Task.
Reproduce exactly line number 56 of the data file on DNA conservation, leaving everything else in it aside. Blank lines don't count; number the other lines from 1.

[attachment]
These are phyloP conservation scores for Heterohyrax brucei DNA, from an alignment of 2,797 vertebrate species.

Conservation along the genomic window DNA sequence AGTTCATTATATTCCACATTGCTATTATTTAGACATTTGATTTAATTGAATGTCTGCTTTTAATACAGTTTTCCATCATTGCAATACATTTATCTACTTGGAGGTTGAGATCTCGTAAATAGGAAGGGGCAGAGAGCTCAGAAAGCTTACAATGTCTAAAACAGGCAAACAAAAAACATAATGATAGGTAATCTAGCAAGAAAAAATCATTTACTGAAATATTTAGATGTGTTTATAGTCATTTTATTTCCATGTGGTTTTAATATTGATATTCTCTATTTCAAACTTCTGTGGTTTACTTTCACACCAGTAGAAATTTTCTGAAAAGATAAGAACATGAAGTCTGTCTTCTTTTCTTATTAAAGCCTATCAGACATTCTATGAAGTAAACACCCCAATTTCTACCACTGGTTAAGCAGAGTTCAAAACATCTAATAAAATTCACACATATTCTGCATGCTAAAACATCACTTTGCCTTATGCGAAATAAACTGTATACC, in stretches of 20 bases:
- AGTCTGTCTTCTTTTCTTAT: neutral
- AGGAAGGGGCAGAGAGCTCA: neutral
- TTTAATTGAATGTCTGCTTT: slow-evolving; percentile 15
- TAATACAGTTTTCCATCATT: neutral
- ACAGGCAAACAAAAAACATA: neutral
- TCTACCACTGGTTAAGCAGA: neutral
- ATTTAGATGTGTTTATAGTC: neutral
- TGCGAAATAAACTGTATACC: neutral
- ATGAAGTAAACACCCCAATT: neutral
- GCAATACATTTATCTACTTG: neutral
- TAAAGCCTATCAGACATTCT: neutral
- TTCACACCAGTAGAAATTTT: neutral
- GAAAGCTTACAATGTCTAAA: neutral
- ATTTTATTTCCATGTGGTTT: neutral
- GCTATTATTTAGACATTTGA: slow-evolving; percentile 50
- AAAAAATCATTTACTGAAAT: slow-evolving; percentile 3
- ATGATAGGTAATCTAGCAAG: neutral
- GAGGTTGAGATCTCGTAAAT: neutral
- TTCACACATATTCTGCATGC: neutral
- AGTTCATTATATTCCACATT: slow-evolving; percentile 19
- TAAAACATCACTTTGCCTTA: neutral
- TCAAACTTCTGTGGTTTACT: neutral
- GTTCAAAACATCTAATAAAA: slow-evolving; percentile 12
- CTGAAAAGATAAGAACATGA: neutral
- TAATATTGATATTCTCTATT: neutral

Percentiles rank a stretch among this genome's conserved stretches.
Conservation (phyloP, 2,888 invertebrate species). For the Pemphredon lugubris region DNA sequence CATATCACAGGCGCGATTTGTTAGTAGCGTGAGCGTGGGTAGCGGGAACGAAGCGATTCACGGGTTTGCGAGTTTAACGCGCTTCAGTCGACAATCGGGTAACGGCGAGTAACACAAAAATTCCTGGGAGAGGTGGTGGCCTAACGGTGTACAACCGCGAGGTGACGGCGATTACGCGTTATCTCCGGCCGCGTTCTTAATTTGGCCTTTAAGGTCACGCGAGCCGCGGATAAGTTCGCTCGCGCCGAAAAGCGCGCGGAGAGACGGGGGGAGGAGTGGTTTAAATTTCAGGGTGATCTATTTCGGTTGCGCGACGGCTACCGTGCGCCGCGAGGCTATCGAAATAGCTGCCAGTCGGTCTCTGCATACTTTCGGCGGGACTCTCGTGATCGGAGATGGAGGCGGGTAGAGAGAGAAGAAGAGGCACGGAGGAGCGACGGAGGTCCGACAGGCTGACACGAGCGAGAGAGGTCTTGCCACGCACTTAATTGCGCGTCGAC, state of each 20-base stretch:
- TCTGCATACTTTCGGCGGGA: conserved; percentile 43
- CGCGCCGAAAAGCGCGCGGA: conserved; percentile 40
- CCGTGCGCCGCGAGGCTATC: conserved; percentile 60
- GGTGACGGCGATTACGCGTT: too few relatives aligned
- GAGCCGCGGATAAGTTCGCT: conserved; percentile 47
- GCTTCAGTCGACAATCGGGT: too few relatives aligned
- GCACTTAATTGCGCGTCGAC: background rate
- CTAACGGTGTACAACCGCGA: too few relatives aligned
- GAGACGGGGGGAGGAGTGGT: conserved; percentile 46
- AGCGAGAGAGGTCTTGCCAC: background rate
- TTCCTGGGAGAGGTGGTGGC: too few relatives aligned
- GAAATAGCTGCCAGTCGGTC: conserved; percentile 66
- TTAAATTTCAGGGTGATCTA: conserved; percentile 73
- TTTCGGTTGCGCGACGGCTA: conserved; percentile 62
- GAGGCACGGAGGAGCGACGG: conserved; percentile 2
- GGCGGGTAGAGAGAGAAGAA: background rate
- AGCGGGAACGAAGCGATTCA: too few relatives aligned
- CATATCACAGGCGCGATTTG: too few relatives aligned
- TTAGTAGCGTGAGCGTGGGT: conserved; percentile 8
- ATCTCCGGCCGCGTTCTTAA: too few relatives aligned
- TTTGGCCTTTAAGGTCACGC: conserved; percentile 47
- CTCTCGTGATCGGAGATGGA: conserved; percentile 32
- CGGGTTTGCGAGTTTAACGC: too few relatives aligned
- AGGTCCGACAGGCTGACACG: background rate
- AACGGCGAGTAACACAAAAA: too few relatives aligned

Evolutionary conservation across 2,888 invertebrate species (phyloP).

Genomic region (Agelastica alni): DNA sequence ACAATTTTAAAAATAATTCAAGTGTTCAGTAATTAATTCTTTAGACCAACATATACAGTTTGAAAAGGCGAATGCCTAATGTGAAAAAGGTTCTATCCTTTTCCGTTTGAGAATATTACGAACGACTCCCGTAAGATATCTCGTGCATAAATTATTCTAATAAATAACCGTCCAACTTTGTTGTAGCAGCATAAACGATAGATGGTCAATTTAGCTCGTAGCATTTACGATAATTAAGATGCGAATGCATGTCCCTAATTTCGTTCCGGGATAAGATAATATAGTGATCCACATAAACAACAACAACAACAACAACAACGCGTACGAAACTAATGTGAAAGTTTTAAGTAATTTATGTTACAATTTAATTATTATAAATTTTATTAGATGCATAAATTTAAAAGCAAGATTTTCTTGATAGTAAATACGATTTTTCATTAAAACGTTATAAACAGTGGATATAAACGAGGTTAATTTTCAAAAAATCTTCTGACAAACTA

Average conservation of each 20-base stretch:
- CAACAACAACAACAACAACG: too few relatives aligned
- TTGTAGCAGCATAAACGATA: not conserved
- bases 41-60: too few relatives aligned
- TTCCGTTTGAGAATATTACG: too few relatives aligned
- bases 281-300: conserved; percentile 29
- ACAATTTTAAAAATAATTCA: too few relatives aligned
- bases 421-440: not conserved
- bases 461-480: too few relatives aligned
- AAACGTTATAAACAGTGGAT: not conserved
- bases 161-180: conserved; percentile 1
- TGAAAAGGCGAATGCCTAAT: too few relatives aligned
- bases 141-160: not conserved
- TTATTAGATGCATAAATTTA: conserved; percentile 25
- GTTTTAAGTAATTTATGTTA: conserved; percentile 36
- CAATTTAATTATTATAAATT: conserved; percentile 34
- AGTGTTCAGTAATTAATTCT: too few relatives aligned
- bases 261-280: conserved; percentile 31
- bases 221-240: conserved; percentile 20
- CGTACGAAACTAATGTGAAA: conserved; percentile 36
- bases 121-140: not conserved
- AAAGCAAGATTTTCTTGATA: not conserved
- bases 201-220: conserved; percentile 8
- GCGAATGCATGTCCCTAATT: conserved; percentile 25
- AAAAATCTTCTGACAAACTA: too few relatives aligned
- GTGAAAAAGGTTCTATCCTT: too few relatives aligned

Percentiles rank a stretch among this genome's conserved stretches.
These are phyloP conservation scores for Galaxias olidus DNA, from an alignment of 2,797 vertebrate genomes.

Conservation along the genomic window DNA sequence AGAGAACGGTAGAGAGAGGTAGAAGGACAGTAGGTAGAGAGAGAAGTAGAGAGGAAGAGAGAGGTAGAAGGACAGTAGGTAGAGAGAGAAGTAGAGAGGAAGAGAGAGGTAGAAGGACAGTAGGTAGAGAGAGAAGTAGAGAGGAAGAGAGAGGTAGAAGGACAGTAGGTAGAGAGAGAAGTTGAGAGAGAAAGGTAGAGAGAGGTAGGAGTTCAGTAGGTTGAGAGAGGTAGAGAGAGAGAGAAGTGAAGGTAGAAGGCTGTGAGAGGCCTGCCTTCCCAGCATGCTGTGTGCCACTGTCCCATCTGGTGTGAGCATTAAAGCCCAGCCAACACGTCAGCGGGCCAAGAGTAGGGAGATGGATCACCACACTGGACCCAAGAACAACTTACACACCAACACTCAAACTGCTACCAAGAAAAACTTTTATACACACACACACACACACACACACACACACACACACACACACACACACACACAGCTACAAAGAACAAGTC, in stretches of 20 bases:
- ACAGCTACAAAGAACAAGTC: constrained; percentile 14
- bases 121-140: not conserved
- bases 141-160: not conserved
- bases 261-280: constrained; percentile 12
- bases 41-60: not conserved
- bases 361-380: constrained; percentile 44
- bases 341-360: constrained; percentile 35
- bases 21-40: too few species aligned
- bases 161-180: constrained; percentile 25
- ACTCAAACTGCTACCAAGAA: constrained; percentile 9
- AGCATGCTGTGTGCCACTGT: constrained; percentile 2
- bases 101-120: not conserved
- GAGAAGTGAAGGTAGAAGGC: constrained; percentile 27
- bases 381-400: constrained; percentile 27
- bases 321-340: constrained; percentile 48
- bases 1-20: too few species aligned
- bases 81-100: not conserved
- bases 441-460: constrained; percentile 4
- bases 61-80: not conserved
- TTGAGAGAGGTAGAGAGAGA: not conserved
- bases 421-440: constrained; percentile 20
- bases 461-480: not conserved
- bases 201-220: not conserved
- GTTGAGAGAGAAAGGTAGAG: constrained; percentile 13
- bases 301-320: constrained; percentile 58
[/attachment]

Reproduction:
Genomic region (Agelastica alni): DNA sequence ACAATTTTAAAAATAATTCAAGTGTTCAGTAATTAATTCTTTAGACCAACATATACAGTTTGAAAAGGCGAATGCCTAATGTGAAAAAGGTTCTATCCTTTTCCGTTTGAGAATATTACGAACGACTCCCGTAAGATATCTCGTGCATAAATTATTCTAATAAATAACCGTCCAACTTTGTTGTAGCAGCATAAACGATAGATGGTCAATTTAGCTCGTAGCATTTACGATAATTAAGATGCGAATGCATGTCCCTAATTTCGTTCCGGGATAAGATAATATAGTGATCCACATAAACAACAACAACAACAACAACAACGCGTACGAAACTAATGTGAAAGTTTTAAGTAATTTATGTTACAATTTAATTATTATAAATTTTATTAGATGCATAAATTTAAAAGCAAGATTTTCTTGATAGTAAATACGATTTTTCATTAAAACGTTATAAACAGTGGATATAAACGAGGTTAATTTTCAAAAAATCTTCTGACAAACTA